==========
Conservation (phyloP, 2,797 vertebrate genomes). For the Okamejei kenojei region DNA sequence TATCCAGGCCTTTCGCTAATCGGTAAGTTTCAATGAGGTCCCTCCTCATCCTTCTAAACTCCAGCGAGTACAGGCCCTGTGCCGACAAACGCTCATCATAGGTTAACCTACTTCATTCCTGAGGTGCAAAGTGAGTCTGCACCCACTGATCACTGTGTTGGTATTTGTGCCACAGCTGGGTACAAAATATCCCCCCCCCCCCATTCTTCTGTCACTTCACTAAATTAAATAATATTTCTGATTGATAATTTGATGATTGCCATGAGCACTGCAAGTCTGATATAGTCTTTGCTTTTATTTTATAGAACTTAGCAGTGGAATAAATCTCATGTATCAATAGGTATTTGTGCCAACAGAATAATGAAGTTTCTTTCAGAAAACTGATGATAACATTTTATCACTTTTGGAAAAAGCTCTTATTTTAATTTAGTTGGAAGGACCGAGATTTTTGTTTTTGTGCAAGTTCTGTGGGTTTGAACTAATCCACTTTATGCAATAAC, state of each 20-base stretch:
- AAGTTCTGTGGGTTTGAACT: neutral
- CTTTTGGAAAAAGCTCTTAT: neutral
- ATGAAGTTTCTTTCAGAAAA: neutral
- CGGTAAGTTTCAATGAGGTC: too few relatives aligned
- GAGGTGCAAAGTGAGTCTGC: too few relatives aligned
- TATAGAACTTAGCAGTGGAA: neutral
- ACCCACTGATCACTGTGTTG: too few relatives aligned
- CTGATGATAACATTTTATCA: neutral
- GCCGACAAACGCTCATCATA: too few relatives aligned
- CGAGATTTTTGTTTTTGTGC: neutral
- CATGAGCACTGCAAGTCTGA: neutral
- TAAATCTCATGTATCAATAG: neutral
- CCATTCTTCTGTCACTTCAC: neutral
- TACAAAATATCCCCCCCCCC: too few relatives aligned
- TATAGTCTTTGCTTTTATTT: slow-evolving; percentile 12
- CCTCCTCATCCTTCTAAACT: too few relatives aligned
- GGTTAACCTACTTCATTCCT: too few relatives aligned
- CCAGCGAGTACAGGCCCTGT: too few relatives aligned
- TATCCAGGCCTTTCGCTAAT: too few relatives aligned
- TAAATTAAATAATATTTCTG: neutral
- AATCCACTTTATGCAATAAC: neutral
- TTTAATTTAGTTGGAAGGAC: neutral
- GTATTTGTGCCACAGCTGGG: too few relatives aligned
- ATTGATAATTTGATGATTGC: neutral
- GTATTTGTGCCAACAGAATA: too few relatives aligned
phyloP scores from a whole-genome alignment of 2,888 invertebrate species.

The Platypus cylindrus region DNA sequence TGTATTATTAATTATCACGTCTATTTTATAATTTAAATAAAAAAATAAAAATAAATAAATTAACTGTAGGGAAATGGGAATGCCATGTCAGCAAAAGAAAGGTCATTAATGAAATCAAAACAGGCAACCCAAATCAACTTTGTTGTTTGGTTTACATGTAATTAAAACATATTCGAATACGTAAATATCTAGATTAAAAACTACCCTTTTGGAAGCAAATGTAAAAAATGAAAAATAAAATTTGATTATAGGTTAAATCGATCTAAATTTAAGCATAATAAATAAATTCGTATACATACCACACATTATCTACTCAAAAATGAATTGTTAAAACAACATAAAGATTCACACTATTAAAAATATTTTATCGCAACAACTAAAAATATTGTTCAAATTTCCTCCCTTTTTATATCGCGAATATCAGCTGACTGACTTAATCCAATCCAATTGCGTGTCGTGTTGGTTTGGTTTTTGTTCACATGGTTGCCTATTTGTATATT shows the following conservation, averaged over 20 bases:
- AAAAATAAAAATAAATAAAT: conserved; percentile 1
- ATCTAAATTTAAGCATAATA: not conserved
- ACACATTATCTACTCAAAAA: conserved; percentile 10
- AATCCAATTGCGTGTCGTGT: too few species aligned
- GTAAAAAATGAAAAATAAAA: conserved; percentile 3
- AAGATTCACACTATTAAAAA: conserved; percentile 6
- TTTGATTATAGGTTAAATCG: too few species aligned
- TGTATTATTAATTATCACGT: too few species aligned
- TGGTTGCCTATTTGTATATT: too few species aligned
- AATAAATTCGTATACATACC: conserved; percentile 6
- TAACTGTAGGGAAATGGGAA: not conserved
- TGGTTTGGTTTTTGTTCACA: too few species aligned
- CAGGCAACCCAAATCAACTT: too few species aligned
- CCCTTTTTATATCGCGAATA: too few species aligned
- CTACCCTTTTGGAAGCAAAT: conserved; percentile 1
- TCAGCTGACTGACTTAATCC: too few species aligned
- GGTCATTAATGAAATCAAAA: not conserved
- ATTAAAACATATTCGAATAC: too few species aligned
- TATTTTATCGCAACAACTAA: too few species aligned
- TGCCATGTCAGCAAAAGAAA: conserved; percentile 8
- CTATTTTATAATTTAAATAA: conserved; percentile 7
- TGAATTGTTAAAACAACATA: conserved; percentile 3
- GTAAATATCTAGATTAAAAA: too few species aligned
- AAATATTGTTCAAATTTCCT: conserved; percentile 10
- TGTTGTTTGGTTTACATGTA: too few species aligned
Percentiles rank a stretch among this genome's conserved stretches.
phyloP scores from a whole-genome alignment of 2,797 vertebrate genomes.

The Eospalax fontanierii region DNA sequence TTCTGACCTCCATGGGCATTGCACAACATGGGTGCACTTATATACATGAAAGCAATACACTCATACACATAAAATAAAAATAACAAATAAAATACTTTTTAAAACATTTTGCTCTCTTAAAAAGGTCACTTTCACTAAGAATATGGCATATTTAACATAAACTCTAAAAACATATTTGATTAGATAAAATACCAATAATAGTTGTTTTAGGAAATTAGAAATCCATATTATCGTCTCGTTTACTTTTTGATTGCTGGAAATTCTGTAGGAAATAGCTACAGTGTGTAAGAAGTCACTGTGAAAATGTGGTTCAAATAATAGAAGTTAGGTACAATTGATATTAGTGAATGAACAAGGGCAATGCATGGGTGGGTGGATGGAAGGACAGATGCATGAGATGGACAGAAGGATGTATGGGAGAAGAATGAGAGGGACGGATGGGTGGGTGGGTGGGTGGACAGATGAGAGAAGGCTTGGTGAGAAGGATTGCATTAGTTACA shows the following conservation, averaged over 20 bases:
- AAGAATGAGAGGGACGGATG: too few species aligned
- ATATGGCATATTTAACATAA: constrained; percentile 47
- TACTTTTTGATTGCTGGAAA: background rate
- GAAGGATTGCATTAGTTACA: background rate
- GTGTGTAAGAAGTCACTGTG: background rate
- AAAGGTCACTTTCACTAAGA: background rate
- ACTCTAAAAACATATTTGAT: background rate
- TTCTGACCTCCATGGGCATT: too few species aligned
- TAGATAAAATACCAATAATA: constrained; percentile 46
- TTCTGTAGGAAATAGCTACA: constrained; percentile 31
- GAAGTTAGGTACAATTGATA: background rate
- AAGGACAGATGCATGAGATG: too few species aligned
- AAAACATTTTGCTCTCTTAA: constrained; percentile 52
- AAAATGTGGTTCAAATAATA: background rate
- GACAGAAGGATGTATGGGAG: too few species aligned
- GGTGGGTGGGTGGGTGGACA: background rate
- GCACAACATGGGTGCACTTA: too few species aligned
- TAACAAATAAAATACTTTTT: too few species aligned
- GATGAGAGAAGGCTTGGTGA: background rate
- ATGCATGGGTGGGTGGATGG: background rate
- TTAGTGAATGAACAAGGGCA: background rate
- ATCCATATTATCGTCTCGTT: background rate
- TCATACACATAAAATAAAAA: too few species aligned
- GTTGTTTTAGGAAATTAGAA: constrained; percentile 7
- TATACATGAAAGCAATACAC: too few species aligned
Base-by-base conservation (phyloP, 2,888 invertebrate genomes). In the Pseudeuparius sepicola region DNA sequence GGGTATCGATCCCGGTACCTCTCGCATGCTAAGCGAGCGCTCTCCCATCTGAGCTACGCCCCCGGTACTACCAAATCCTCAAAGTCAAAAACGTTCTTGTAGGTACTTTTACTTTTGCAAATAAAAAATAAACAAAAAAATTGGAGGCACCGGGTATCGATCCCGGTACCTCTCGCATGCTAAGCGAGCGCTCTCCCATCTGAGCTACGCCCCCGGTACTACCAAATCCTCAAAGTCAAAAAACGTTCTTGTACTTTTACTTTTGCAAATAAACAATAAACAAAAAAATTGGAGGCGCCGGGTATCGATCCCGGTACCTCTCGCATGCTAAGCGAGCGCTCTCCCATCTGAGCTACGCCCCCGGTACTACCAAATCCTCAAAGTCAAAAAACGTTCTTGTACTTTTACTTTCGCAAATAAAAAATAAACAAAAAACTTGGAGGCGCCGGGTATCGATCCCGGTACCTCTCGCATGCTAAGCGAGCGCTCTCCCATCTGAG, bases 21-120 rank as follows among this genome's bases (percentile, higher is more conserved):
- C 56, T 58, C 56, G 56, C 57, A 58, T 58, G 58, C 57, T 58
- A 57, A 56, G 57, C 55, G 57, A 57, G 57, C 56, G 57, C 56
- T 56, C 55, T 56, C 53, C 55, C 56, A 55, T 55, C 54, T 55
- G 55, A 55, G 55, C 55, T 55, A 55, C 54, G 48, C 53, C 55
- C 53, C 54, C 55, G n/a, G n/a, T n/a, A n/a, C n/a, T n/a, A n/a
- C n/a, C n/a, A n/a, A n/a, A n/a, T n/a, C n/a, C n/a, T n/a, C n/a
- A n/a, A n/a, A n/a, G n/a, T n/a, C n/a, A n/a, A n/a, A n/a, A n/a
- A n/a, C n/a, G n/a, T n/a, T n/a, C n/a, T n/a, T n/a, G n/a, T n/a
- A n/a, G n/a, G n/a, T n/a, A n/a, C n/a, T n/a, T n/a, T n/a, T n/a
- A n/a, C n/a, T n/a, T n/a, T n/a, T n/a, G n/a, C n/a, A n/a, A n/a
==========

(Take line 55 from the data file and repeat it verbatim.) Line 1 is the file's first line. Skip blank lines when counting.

phyloP scores from a whole-genome alignment of 2,797 vertebrate genomes.